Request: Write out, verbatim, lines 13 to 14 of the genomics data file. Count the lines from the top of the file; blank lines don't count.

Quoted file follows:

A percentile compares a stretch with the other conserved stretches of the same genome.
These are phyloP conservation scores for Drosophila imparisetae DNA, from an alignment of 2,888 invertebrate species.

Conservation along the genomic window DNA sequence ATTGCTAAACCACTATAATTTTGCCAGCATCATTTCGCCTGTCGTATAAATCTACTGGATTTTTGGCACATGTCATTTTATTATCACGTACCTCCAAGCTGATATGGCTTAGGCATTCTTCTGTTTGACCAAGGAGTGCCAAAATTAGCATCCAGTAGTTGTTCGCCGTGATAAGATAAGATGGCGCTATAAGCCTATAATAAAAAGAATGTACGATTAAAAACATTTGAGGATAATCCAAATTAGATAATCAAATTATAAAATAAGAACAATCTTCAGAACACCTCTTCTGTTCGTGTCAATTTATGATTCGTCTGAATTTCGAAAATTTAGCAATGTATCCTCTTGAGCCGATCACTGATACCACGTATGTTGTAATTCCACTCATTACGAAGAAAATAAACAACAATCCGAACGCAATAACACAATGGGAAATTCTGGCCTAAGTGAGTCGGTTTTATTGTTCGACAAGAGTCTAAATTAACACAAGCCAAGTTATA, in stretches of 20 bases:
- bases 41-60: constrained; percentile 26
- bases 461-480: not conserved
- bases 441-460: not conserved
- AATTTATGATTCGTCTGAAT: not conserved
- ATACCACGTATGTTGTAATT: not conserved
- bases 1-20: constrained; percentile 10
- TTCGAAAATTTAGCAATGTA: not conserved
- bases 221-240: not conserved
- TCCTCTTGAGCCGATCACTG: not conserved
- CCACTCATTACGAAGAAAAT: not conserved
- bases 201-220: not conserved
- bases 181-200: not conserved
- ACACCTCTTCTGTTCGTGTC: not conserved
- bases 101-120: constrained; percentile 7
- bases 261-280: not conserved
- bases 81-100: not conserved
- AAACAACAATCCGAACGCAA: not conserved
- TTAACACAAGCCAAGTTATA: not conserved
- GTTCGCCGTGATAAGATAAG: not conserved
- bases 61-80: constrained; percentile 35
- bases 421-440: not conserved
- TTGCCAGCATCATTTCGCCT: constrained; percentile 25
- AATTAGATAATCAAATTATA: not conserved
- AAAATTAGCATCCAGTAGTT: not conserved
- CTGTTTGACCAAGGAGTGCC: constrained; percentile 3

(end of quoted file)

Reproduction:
- CCACTCATTACGAAGAAAAT: not conserved
- bases 201-220: not conserved